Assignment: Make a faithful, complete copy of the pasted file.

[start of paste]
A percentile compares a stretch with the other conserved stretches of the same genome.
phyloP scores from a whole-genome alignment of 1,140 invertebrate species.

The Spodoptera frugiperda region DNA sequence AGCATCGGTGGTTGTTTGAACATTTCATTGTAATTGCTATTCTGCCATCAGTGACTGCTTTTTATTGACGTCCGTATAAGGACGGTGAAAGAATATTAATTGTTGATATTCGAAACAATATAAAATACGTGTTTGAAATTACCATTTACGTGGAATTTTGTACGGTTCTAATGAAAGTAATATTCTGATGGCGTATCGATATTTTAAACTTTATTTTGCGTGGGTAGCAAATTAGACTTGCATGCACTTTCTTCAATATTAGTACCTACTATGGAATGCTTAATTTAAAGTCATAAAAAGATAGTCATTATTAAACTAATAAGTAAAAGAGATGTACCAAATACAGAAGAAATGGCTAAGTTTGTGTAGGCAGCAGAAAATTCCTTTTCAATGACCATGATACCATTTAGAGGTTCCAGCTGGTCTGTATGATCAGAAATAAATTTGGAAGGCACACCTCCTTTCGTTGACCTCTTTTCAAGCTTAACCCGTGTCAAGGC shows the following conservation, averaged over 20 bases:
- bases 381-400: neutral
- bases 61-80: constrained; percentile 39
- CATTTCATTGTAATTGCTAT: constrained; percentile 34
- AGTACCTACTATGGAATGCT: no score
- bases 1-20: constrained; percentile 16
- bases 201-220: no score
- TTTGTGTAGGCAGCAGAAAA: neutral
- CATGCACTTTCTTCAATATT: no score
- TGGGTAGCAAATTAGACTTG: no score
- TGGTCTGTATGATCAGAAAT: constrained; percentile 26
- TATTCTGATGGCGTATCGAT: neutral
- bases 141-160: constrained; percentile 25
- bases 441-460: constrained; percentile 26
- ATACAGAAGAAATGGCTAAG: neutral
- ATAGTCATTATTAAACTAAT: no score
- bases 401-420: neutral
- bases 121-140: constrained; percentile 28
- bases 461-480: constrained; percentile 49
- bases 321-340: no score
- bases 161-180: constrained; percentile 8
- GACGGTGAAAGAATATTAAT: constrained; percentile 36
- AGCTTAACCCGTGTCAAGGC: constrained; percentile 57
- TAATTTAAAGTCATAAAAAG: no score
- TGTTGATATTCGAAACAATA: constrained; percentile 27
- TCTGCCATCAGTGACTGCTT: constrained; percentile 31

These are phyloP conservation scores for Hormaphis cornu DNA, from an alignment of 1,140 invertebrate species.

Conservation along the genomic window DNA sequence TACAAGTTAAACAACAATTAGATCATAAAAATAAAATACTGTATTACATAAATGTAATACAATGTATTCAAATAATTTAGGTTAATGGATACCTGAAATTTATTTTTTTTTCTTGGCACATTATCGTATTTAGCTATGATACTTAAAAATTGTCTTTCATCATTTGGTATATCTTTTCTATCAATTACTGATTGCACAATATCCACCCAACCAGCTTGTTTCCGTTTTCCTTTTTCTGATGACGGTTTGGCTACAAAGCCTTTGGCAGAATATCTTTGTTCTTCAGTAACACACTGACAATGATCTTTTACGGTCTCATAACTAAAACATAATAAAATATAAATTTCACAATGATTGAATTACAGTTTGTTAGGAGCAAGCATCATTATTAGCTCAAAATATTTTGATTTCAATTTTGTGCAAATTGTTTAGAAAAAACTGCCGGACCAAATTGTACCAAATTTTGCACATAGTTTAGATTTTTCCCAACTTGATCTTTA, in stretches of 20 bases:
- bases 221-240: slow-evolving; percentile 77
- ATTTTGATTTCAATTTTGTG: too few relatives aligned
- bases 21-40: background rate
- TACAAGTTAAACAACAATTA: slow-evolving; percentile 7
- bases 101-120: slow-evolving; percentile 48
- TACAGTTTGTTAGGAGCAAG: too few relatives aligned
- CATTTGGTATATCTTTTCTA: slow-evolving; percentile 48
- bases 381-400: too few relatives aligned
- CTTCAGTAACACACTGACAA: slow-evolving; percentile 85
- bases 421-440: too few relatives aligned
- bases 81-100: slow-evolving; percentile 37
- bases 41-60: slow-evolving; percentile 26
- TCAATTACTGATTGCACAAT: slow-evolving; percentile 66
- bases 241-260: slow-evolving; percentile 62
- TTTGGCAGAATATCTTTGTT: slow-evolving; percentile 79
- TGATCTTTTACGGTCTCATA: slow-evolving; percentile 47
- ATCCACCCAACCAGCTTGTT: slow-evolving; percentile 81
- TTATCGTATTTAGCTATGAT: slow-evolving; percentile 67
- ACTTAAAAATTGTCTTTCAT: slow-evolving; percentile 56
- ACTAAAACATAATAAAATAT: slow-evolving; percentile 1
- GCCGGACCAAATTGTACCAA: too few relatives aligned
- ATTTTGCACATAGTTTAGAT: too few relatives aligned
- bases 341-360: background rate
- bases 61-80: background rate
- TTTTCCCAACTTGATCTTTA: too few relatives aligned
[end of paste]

A percentile compares a stretch with the other conserved stretches of the same genome.
phyloP scores from a whole-genome alignment of 1,140 invertebrate species.

The Spodoptera frugiperda region DNA sequence AGCATCGGTGGTTGTTTGAACATTTCATTGTAATTGCTATTCTGCCATCAGTGACTGCTTTTTATTGACGTCCGTATAAGGACGGTGAAAGAATATTAATTGTTGATATTCGAAACAATATAAAATACGTGTTTGAAATTACCATTTACGTGGAATTTTGTACGGTTCTAATGAAAGTAATATTCTGATGGCGTATCGATATTTTAAACTTTATTTTGCGTGGGTAGCAAATTAGACTTGCATGCACTTTCTTCAATATTAGTACCTACTATGGAATGCTTAATTTAAAGTCATAAAAAGATAGTCATTATTAAACTAATAAGTAAAAGAGATGTACCAAATACAGAAGAAATGGCTAAGTTTGTGTAGGCAGCAGAAAATTCCTTTTCAATGACCATGATACCATTTAGAGGTTCCAGCTGGTCTGTATGATCAGAAATAAATTTGGAAGGCACACCTCCTTTCGTTGACCTCTTTTCAAGCTTAACCCGTGTCAAGGC shows the following conservation, averaged over 20 bases:
- bases 381-400: neutral
- bases 61-80: constrained; percentile 39
- CATTTCATTGTAATTGCTAT: constrained; percentile 34
- AGTACCTACTATGGAATGCT: no score
- bases 1-20: constrained; percentile 16
- bases 201-220: no score
- TTTGTGTAGGCAGCAGAAAA: neutral
- CATGCACTTTCTTCAATATT: no score
- TGGGTAGCAAATTAGACTTG: no score
- TGGTCTGTATGATCAGAAAT: constrained; percentile 26
- TATTCTGATGGCGTATCGAT: neutral
- bases 141-160: constrained; percentile 25
- bases 441-460: constrained; percentile 26
- ATACAGAAGAAATGGCTAAG: neutral
- ATAGTCATTATTAAACTAAT: no score
- bases 401-420: neutral
- bases 121-140: constrained; percentile 28
- bases 461-480: constrained; percentile 49
- bases 321-340: no score
- bases 161-180: constrained; percentile 8
- GACGGTGAAAGAATATTAAT: constrained; percentile 36
- AGCTTAACCCGTGTCAAGGC: constrained; percentile 57
- TAATTTAAAGTCATAAAAAG: no score
- TGTTGATATTCGAAACAATA: constrained; percentile 27
- TCTGCCATCAGTGACTGCTT: constrained; percentile 31

These are phyloP conservation scores for Hormaphis cornu DNA, from an alignment of 1,140 invertebrate species.

Conservation along the genomic window DNA sequence TACAAGTTAAACAACAATTAGATCATAAAAATAAAATACTGTATTACATAAATGTAATACAATGTATTCAAATAATTTAGGTTAATGGATACCTGAAATTTATTTTTTTTTCTTGGCACATTATCGTATTTAGCTATGATACTTAAAAATTGTCTTTCATCATTTGGTATATCTTTTCTATCAATTACTGATTGCACAATATCCACCCAACCAGCTTGTTTCCGTTTTCCTTTTTCTGATGACGGTTTGGCTACAAAGCCTTTGGCAGAATATCTTTGTTCTTCAGTAACACACTGACAATGATCTTTTACGGTCTCATAACTAAAACATAATAAAATATAAATTTCACAATGATTGAATTACAGTTTGTTAGGAGCAAGCATCATTATTAGCTCAAAATATTTTGATTTCAATTTTGTGCAAATTGTTTAGAAAAAACTGCCGGACCAAATTGTACCAAATTTTGCACATAGTTTAGATTTTTCCCAACTTGATCTTTA, in stretches of 20 bases:
- bases 221-240: slow-evolving; percentile 77
- ATTTTGATTTCAATTTTGTG: too few relatives aligned
- bases 21-40: background rate
- TACAAGTTAAACAACAATTA: slow-evolving; percentile 7
- bases 101-120: slow-evolving; percentile 48
- TACAGTTTGTTAGGAGCAAG: too few relatives aligned
- CATTTGGTATATCTTTTCTA: slow-evolving; percentile 48
- bases 381-400: too few relatives aligned
- CTTCAGTAACACACTGACAA: slow-evolving; percentile 85
- bases 421-440: too few relatives aligned
- bases 81-100: slow-evolving; percentile 37
- bases 41-60: slow-evolving; percentile 26
- TCAATTACTGATTGCACAAT: slow-evolving; percentile 66
- bases 241-260: slow-evolving; percentile 62
- TTTGGCAGAATATCTTTGTT: slow-evolving; percentile 79
- TGATCTTTTACGGTCTCATA: slow-evolving; percentile 47
- ATCCACCCAACCAGCTTGTT: slow-evolving; percentile 81
- TTATCGTATTTAGCTATGAT: slow-evolving; percentile 67
- ACTTAAAAATTGTCTTTCAT: slow-evolving; percentile 56
- ACTAAAACATAATAAAATAT: slow-evolving; percentile 1
- GCCGGACCAAATTGTACCAA: too few relatives aligned
- ATTTTGCACATAGTTTAGAT: too few relatives aligned
- bases 341-360: background rate
- bases 61-80: background rate
- TTTTCCCAACTTGATCTTTA: too few relatives aligned